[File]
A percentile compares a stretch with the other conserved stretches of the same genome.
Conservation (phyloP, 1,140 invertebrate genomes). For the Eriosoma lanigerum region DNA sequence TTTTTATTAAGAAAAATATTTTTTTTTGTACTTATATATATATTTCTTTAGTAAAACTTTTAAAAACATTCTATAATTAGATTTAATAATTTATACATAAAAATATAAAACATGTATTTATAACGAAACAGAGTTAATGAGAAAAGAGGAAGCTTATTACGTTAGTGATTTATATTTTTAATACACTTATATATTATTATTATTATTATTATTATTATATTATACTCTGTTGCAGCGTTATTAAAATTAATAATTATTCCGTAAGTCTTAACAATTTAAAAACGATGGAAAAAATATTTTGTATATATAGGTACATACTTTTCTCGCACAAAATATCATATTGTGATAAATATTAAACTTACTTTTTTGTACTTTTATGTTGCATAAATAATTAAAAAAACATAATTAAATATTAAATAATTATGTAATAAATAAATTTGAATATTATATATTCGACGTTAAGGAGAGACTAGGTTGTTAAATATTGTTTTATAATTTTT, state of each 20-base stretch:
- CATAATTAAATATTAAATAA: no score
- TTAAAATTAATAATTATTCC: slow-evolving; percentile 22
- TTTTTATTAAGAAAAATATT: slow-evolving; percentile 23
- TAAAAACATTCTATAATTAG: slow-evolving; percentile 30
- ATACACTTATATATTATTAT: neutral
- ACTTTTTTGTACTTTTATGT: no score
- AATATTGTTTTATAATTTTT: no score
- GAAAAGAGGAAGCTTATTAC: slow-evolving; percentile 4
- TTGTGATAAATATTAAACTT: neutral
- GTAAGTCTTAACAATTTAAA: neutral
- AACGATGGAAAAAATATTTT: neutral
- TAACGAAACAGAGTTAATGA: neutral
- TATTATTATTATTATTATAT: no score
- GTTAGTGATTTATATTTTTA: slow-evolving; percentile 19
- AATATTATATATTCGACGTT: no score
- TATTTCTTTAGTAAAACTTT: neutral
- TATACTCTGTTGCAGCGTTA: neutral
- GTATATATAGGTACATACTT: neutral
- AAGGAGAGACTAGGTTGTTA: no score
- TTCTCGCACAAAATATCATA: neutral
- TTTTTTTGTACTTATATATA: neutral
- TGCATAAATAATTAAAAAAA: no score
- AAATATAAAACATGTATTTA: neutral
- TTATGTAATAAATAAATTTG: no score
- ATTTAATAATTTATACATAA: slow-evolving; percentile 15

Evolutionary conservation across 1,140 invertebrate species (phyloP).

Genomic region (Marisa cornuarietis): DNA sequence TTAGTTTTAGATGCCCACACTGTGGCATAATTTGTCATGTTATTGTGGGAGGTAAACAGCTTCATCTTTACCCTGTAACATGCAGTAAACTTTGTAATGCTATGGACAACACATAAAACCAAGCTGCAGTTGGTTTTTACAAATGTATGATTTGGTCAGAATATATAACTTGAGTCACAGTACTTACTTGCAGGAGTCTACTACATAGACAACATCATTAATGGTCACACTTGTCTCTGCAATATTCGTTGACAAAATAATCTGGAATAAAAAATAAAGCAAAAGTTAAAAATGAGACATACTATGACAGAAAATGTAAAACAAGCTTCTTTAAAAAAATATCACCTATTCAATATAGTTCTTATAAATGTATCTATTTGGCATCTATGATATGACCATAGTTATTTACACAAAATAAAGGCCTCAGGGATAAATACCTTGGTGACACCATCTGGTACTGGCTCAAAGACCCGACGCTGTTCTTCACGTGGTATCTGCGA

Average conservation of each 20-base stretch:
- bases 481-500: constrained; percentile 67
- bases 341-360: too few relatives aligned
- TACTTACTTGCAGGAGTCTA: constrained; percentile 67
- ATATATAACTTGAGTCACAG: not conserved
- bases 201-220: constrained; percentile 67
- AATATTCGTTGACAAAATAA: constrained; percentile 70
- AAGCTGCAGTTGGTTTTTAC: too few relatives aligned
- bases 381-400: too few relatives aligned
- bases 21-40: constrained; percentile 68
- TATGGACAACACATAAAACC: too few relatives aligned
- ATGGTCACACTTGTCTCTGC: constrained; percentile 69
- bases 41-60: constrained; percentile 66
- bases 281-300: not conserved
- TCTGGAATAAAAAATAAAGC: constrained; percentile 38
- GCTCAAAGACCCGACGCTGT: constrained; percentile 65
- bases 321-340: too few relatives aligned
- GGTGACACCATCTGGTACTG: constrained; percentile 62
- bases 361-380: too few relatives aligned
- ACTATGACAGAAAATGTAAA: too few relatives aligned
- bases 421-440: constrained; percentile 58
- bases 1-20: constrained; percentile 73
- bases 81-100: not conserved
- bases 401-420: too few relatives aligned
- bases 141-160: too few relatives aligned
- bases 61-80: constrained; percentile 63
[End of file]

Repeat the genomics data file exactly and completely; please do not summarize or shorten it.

A percentile compares a stretch with the other conserved stretches of the same genome.
Conservation (phyloP, 1,140 invertebrate genomes). For the Eriosoma lanigerum region DNA sequence TTTTTATTAAGAAAAATATTTTTTTTTGTACTTATATATATATTTCTTTAGTAAAACTTTTAAAAACATTCTATAATTAGATTTAATAATTTATACATAAAAATATAAAACATGTATTTATAACGAAACAGAGTTAATGAGAAAAGAGGAAGCTTATTACGTTAGTGATTTATATTTTTAATACACTTATATATTATTATTATTATTATTATTATTATATTATACTCTGTTGCAGCGTTATTAAAATTAATAATTATTCCGTAAGTCTTAACAATTTAAAAACGATGGAAAAAATATTTTGTATATATAGGTACATACTTTTCTCGCACAAAATATCATATTGTGATAAATATTAAACTTACTTTTTTGTACTTTTATGTTGCATAAATAATTAAAAAAACATAATTAAATATTAAATAATTATGTAATAAATAAATTTGAATATTATATATTCGACGTTAAGGAGAGACTAGGTTGTTAAATATTGTTTTATAATTTTT, state of each 20-base stretch:
- CATAATTAAATATTAAATAA: no score
- TTAAAATTAATAATTATTCC: slow-evolving; percentile 22
- TTTTTATTAAGAAAAATATT: slow-evolving; percentile 23
- TAAAAACATTCTATAATTAG: slow-evolving; percentile 30
- ATACACTTATATATTATTAT: neutral
- ACTTTTTTGTACTTTTATGT: no score
- AATATTGTTTTATAATTTTT: no score
- GAAAAGAGGAAGCTTATTAC: slow-evolving; percentile 4
- TTGTGATAAATATTAAACTT: neutral
- GTAAGTCTTAACAATTTAAA: neutral
- AACGATGGAAAAAATATTTT: neutral
- TAACGAAACAGAGTTAATGA: neutral
- TATTATTATTATTATTATAT: no score
- GTTAGTGATTTATATTTTTA: slow-evolving; percentile 19
- AATATTATATATTCGACGTT: no score
- TATTTCTTTAGTAAAACTTT: neutral
- TATACTCTGTTGCAGCGTTA: neutral
- GTATATATAGGTACATACTT: neutral
- AAGGAGAGACTAGGTTGTTA: no score
- TTCTCGCACAAAATATCATA: neutral
- TTTTTTTGTACTTATATATA: neutral
- TGCATAAATAATTAAAAAAA: no score
- AAATATAAAACATGTATTTA: neutral
- TTATGTAATAAATAAATTTG: no score
- ATTTAATAATTTATACATAA: slow-evolving; percentile 15

Evolutionary conservation across 1,140 invertebrate species (phyloP).

Genomic region (Marisa cornuarietis): DNA sequence TTAGTTTTAGATGCCCACACTGTGGCATAATTTGTCATGTTATTGTGGGAGGTAAACAGCTTCATCTTTACCCTGTAACATGCAGTAAACTTTGTAATGCTATGGACAACACATAAAACCAAGCTGCAGTTGGTTTTTACAAATGTATGATTTGGTCAGAATATATAACTTGAGTCACAGTACTTACTTGCAGGAGTCTACTACATAGACAACATCATTAATGGTCACACTTGTCTCTGCAATATTCGTTGACAAAATAATCTGGAATAAAAAATAAAGCAAAAGTTAAAAATGAGACATACTATGACAGAAAATGTAAAACAAGCTTCTTTAAAAAAATATCACCTATTCAATATAGTTCTTATAAATGTATCTATTTGGCATCTATGATATGACCATAGTTATTTACACAAAATAAAGGCCTCAGGGATAAATACCTTGGTGACACCATCTGGTACTGGCTCAAAGACCCGACGCTGTTCTTCACGTGGTATCTGCGA

Average conservation of each 20-base stretch:
- bases 481-500: constrained; percentile 67
- bases 341-360: too few relatives aligned
- TACTTACTTGCAGGAGTCTA: constrained; percentile 67
- ATATATAACTTGAGTCACAG: not conserved
- bases 201-220: constrained; percentile 67
- AATATTCGTTGACAAAATAA: constrained; percentile 70
- AAGCTGCAGTTGGTTTTTAC: too few relatives aligned
- bases 381-400: too few relatives aligned
- bases 21-40: constrained; percentile 68
- TATGGACAACACATAAAACC: too few relatives aligned
- ATGGTCACACTTGTCTCTGC: constrained; percentile 69
- bases 41-60: constrained; percentile 66
- bases 281-300: not conserved
- TCTGGAATAAAAAATAAAGC: constrained; percentile 38
- GCTCAAAGACCCGACGCTGT: constrained; percentile 65
- bases 321-340: too few relatives aligned
- GGTGACACCATCTGGTACTG: constrained; percentile 62
- bases 361-380: too few relatives aligned
- ACTATGACAGAAAATGTAAA: too few relatives aligned
- bases 421-440: constrained; percentile 58
- bases 1-20: constrained; percentile 73
- bases 81-100: not conserved
- bases 401-420: too few relatives aligned
- bases 141-160: too few relatives aligned
- bases 61-80: constrained; percentile 63